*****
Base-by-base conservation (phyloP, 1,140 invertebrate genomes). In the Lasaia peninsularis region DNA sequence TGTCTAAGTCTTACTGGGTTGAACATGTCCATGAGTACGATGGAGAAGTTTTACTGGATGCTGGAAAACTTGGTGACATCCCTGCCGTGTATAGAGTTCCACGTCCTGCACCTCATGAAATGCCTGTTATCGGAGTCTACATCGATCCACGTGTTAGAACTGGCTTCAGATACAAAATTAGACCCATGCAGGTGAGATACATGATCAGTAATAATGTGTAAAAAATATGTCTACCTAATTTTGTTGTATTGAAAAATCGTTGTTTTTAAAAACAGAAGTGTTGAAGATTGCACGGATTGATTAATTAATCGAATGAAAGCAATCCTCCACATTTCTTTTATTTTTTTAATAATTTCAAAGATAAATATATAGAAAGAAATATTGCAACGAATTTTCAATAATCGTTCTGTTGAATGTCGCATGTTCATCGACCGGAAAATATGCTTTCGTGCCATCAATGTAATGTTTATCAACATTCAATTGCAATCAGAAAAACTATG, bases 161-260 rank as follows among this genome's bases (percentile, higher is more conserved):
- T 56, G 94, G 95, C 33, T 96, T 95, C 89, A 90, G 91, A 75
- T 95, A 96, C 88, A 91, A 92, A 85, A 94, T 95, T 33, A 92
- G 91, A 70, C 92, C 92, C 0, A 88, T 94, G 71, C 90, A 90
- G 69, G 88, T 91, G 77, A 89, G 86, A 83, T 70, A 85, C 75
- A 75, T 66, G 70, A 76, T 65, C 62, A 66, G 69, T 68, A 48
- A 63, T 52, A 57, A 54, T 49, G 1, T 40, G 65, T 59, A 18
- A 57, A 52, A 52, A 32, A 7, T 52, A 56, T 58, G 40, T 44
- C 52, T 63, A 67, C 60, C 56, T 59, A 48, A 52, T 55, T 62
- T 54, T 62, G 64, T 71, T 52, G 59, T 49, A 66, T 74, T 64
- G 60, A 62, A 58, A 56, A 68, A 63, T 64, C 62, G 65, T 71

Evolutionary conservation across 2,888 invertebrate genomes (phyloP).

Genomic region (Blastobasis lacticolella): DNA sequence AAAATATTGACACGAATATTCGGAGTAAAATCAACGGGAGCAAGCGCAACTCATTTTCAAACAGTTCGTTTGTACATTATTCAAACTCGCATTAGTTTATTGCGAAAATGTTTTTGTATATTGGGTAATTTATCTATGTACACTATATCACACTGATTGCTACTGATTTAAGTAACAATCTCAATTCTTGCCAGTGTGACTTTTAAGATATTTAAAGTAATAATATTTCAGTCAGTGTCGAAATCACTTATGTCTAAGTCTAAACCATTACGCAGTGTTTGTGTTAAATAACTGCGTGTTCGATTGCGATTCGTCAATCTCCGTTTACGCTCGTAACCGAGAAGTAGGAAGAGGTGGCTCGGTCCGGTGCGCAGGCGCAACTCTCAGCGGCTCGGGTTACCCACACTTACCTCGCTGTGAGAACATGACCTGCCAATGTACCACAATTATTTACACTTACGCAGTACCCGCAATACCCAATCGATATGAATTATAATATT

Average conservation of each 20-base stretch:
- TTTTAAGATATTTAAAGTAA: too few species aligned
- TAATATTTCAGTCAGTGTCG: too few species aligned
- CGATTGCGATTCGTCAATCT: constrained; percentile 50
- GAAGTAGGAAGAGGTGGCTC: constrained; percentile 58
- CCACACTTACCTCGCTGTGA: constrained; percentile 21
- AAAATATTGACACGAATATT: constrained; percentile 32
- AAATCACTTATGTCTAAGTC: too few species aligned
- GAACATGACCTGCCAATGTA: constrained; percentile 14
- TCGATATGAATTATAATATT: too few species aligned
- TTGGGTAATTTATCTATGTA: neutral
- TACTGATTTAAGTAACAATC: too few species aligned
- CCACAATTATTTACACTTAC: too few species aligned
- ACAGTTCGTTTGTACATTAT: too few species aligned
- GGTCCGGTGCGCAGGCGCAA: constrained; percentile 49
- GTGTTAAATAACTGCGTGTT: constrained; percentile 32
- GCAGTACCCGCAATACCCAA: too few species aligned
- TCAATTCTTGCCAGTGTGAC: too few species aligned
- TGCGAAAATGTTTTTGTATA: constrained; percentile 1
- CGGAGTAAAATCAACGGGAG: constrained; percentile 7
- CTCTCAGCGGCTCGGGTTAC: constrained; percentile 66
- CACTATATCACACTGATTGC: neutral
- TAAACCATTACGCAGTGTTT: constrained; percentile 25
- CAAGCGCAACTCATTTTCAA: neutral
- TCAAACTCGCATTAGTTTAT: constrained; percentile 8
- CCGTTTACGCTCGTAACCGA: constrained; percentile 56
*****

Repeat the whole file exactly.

Base-by-base conservation (phyloP, 1,140 invertebrate genomes). In the Lasaia peninsularis region DNA sequence TGTCTAAGTCTTACTGGGTTGAACATGTCCATGAGTACGATGGAGAAGTTTTACTGGATGCTGGAAAACTTGGTGACATCCCTGCCGTGTATAGAGTTCCACGTCCTGCACCTCATGAAATGCCTGTTATCGGAGTCTACATCGATCCACGTGTTAGAACTGGCTTCAGATACAAAATTAGACCCATGCAGGTGAGATACATGATCAGTAATAATGTGTAAAAAATATGTCTACCTAATTTTGTTGTATTGAAAAATCGTTGTTTTTAAAAACAGAAGTGTTGAAGATTGCACGGATTGATTAATTAATCGAATGAAAGCAATCCTCCACATTTCTTTTATTTTTTTAATAATTTCAAAGATAAATATATAGAAAGAAATATTGCAACGAATTTTCAATAATCGTTCTGTTGAATGTCGCATGTTCATCGACCGGAAAATATGCTTTCGTGCCATCAATGTAATGTTTATCAACATTCAATTGCAATCAGAAAAACTATG, bases 161-260 rank as follows among this genome's bases (percentile, higher is more conserved):
- T 56, G 94, G 95, C 33, T 96, T 95, C 89, A 90, G 91, A 75
- T 95, A 96, C 88, A 91, A 92, A 85, A 94, T 95, T 33, A 92
- G 91, A 70, C 92, C 92, C 0, A 88, T 94, G 71, C 90, A 90
- G 69, G 88, T 91, G 77, A 89, G 86, A 83, T 70, A 85, C 75
- A 75, T 66, G 70, A 76, T 65, C 62, A 66, G 69, T 68, A 48
- A 63, T 52, A 57, A 54, T 49, G 1, T 40, G 65, T 59, A 18
- A 57, A 52, A 52, A 32, A 7, T 52, A 56, T 58, G 40, T 44
- C 52, T 63, A 67, C 60, C 56, T 59, A 48, A 52, T 55, T 62
- T 54, T 62, G 64, T 71, T 52, G 59, T 49, A 66, T 74, T 64
- G 60, A 62, A 58, A 56, A 68, A 63, T 64, C 62, G 65, T 71

Evolutionary conservation across 2,888 invertebrate genomes (phyloP).

Genomic region (Blastobasis lacticolella): DNA sequence AAAATATTGACACGAATATTCGGAGTAAAATCAACGGGAGCAAGCGCAACTCATTTTCAAACAGTTCGTTTGTACATTATTCAAACTCGCATTAGTTTATTGCGAAAATGTTTTTGTATATTGGGTAATTTATCTATGTACACTATATCACACTGATTGCTACTGATTTAAGTAACAATCTCAATTCTTGCCAGTGTGACTTTTAAGATATTTAAAGTAATAATATTTCAGTCAGTGTCGAAATCACTTATGTCTAAGTCTAAACCATTACGCAGTGTTTGTGTTAAATAACTGCGTGTTCGATTGCGATTCGTCAATCTCCGTTTACGCTCGTAACCGAGAAGTAGGAAGAGGTGGCTCGGTCCGGTGCGCAGGCGCAACTCTCAGCGGCTCGGGTTACCCACACTTACCTCGCTGTGAGAACATGACCTGCCAATGTACCACAATTATTTACACTTACGCAGTACCCGCAATACCCAATCGATATGAATTATAATATT

Average conservation of each 20-base stretch:
- TTTTAAGATATTTAAAGTAA: too few species aligned
- TAATATTTCAGTCAGTGTCG: too few species aligned
- CGATTGCGATTCGTCAATCT: constrained; percentile 50
- GAAGTAGGAAGAGGTGGCTC: constrained; percentile 58
- CCACACTTACCTCGCTGTGA: constrained; percentile 21
- AAAATATTGACACGAATATT: constrained; percentile 32
- AAATCACTTATGTCTAAGTC: too few species aligned
- GAACATGACCTGCCAATGTA: constrained; percentile 14
- TCGATATGAATTATAATATT: too few species aligned
- TTGGGTAATTTATCTATGTA: neutral
- TACTGATTTAAGTAACAATC: too few species aligned
- CCACAATTATTTACACTTAC: too few species aligned
- ACAGTTCGTTTGTACATTAT: too few species aligned
- GGTCCGGTGCGCAGGCGCAA: constrained; percentile 49
- GTGTTAAATAACTGCGTGTT: constrained; percentile 32
- GCAGTACCCGCAATACCCAA: too few species aligned
- TCAATTCTTGCCAGTGTGAC: too few species aligned
- TGCGAAAATGTTTTTGTATA: constrained; percentile 1
- CGGAGTAAAATCAACGGGAG: constrained; percentile 7
- CTCTCAGCGGCTCGGGTTAC: constrained; percentile 66
- CACTATATCACACTGATTGC: neutral
- TAAACCATTACGCAGTGTTT: constrained; percentile 25
- CAAGCGCAACTCATTTTCAA: neutral
- TCAAACTCGCATTAGTTTAT: constrained; percentile 8
- CCGTTTACGCTCGTAACCGA: constrained; percentile 56